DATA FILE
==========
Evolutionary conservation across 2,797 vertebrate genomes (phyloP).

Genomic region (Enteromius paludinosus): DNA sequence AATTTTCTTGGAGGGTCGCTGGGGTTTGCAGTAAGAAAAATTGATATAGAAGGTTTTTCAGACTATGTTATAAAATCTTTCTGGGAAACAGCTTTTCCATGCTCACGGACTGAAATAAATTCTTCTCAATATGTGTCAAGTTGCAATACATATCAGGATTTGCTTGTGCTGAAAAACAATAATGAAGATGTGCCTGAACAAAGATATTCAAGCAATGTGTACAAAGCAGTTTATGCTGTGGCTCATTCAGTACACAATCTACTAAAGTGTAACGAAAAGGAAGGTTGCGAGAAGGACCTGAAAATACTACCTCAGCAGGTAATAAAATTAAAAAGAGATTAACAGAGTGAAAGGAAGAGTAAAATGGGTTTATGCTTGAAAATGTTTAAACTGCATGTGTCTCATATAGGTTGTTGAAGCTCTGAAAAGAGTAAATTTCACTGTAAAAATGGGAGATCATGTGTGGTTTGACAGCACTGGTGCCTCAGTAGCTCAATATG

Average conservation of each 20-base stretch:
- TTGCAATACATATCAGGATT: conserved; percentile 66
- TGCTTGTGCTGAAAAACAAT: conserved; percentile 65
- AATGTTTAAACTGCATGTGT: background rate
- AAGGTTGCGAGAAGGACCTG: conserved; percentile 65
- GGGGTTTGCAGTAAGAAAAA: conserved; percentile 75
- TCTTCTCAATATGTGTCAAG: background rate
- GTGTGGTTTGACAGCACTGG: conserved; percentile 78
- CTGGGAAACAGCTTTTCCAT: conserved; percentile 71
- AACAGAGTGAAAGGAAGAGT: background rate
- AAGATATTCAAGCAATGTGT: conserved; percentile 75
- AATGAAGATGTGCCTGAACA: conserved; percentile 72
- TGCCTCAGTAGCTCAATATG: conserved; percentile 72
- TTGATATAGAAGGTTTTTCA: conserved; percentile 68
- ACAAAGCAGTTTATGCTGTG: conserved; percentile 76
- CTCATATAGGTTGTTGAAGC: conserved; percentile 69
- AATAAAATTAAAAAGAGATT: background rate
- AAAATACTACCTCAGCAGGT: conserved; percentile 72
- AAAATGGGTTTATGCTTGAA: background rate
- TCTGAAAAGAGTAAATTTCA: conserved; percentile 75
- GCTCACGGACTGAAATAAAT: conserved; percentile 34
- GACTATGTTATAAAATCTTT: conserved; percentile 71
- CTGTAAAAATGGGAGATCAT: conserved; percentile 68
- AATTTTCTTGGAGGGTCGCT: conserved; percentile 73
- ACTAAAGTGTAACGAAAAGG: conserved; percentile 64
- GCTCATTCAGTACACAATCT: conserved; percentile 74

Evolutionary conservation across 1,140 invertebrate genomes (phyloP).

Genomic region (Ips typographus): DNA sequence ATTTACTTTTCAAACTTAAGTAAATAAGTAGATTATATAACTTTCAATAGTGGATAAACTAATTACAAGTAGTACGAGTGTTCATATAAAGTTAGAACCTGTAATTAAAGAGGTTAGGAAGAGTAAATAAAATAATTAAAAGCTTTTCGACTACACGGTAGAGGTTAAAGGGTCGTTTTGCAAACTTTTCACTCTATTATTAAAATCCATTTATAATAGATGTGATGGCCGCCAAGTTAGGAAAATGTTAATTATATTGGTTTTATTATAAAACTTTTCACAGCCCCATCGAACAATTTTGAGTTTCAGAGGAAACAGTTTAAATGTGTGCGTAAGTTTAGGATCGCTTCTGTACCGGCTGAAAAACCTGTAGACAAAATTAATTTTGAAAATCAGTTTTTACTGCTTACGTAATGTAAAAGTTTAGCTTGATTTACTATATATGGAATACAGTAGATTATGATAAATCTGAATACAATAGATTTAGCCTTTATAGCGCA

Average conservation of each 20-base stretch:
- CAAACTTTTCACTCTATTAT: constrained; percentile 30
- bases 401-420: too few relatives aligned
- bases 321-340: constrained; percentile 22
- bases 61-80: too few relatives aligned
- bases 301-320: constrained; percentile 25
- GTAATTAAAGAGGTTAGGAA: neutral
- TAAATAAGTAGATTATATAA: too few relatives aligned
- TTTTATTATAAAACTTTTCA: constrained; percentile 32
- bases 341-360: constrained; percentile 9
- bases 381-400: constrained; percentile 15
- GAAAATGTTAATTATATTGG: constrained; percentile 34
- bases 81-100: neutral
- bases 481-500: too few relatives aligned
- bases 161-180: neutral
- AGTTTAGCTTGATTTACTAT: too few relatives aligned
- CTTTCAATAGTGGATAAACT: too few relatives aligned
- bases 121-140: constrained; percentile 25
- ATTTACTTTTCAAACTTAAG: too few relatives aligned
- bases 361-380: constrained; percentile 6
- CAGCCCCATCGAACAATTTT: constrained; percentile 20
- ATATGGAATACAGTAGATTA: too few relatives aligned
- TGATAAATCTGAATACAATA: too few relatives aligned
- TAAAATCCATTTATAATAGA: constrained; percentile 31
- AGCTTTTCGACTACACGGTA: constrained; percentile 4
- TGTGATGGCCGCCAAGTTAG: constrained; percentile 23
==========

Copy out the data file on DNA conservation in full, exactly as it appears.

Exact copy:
Evolutionary conservation across 2,797 vertebrate genomes (phyloP).

Genomic region (Enteromius paludinosus): DNA sequence AATTTTCTTGGAGGGTCGCTGGGGTTTGCAGTAAGAAAAATTGATATAGAAGGTTTTTCAGACTATGTTATAAAATCTTTCTGGGAAACAGCTTTTCCATGCTCACGGACTGAAATAAATTCTTCTCAATATGTGTCAAGTTGCAATACATATCAGGATTTGCTTGTGCTGAAAAACAATAATGAAGATGTGCCTGAACAAAGATATTCAAGCAATGTGTACAAAGCAGTTTATGCTGTGGCTCATTCAGTACACAATCTACTAAAGTGTAACGAAAAGGAAGGTTGCGAGAAGGACCTGAAAATACTACCTCAGCAGGTAATAAAATTAAAAAGAGATTAACAGAGTGAAAGGAAGAGTAAAATGGGTTTATGCTTGAAAATGTTTAAACTGCATGTGTCTCATATAGGTTGTTGAAGCTCTGAAAAGAGTAAATTTCACTGTAAAAATGGGAGATCATGTGTGGTTTGACAGCACTGGTGCCTCAGTAGCTCAATATG

Average conservation of each 20-base stretch:
- TTGCAATACATATCAGGATT: conserved; percentile 66
- TGCTTGTGCTGAAAAACAAT: conserved; percentile 65
- AATGTTTAAACTGCATGTGT: background rate
- AAGGTTGCGAGAAGGACCTG: conserved; percentile 65
- GGGGTTTGCAGTAAGAAAAA: conserved; percentile 75
- TCTTCTCAATATGTGTCAAG: background rate
- GTGTGGTTTGACAGCACTGG: conserved; percentile 78
- CTGGGAAACAGCTTTTCCAT: conserved; percentile 71
- AACAGAGTGAAAGGAAGAGT: background rate
- AAGATATTCAAGCAATGTGT: conserved; percentile 75
- AATGAAGATGTGCCTGAACA: conserved; percentile 72
- TGCCTCAGTAGCTCAATATG: conserved; percentile 72
- TTGATATAGAAGGTTTTTCA: conserved; percentile 68
- ACAAAGCAGTTTATGCTGTG: conserved; percentile 76
- CTCATATAGGTTGTTGAAGC: conserved; percentile 69
- AATAAAATTAAAAAGAGATT: background rate
- AAAATACTACCTCAGCAGGT: conserved; percentile 72
- AAAATGGGTTTATGCTTGAA: background rate
- TCTGAAAAGAGTAAATTTCA: conserved; percentile 75
- GCTCACGGACTGAAATAAAT: conserved; percentile 34
- GACTATGTTATAAAATCTTT: conserved; percentile 71
- CTGTAAAAATGGGAGATCAT: conserved; percentile 68
- AATTTTCTTGGAGGGTCGCT: conserved; percentile 73
- ACTAAAGTGTAACGAAAAGG: conserved; percentile 64
- GCTCATTCAGTACACAATCT: conserved; percentile 74

Evolutionary conservation across 1,140 invertebrate genomes (phyloP).

Genomic region (Ips typographus): DNA sequence ATTTACTTTTCAAACTTAAGTAAATAAGTAGATTATATAACTTTCAATAGTGGATAAACTAATTACAAGTAGTACGAGTGTTCATATAAAGTTAGAACCTGTAATTAAAGAGGTTAGGAAGAGTAAATAAAATAATTAAAAGCTTTTCGACTACACGGTAGAGGTTAAAGGGTCGTTTTGCAAACTTTTCACTCTATTATTAAAATCCATTTATAATAGATGTGATGGCCGCCAAGTTAGGAAAATGTTAATTATATTGGTTTTATTATAAAACTTTTCACAGCCCCATCGAACAATTTTGAGTTTCAGAGGAAACAGTTTAAATGTGTGCGTAAGTTTAGGATCGCTTCTGTACCGGCTGAAAAACCTGTAGACAAAATTAATTTTGAAAATCAGTTTTTACTGCTTACGTAATGTAAAAGTTTAGCTTGATTTACTATATATGGAATACAGTAGATTATGATAAATCTGAATACAATAGATTTAGCCTTTATAGCGCA

Average conservation of each 20-base stretch:
- CAAACTTTTCACTCTATTAT: constrained; percentile 30
- bases 401-420: too few relatives aligned
- bases 321-340: constrained; percentile 22
- bases 61-80: too few relatives aligned
- bases 301-320: constrained; percentile 25
- GTAATTAAAGAGGTTAGGAA: neutral
- TAAATAAGTAGATTATATAA: too few relatives aligned
- TTTTATTATAAAACTTTTCA: constrained; percentile 32
- bases 341-360: constrained; percentile 9
- bases 381-400: constrained; percentile 15
- GAAAATGTTAATTATATTGG: constrained; percentile 34
- bases 81-100: neutral
- bases 481-500: too few relatives aligned
- bases 161-180: neutral
- AGTTTAGCTTGATTTACTAT: too few relatives aligned
- CTTTCAATAGTGGATAAACT: too few relatives aligned
- bases 121-140: constrained; percentile 25
- ATTTACTTTTCAAACTTAAG: too few relatives aligned
- bases 361-380: constrained; percentile 6
- CAGCCCCATCGAACAATTTT: constrained; percentile 20
- ATATGGAATACAGTAGATTA: too few relatives aligned
- TGATAAATCTGAATACAATA: too few relatives aligned
- TAAAATCCATTTATAATAGA: constrained; percentile 31
- AGCTTTTCGACTACACGGTA: constrained; percentile 4
- TGTGATGGCCGCCAAGTTAG: constrained; percentile 23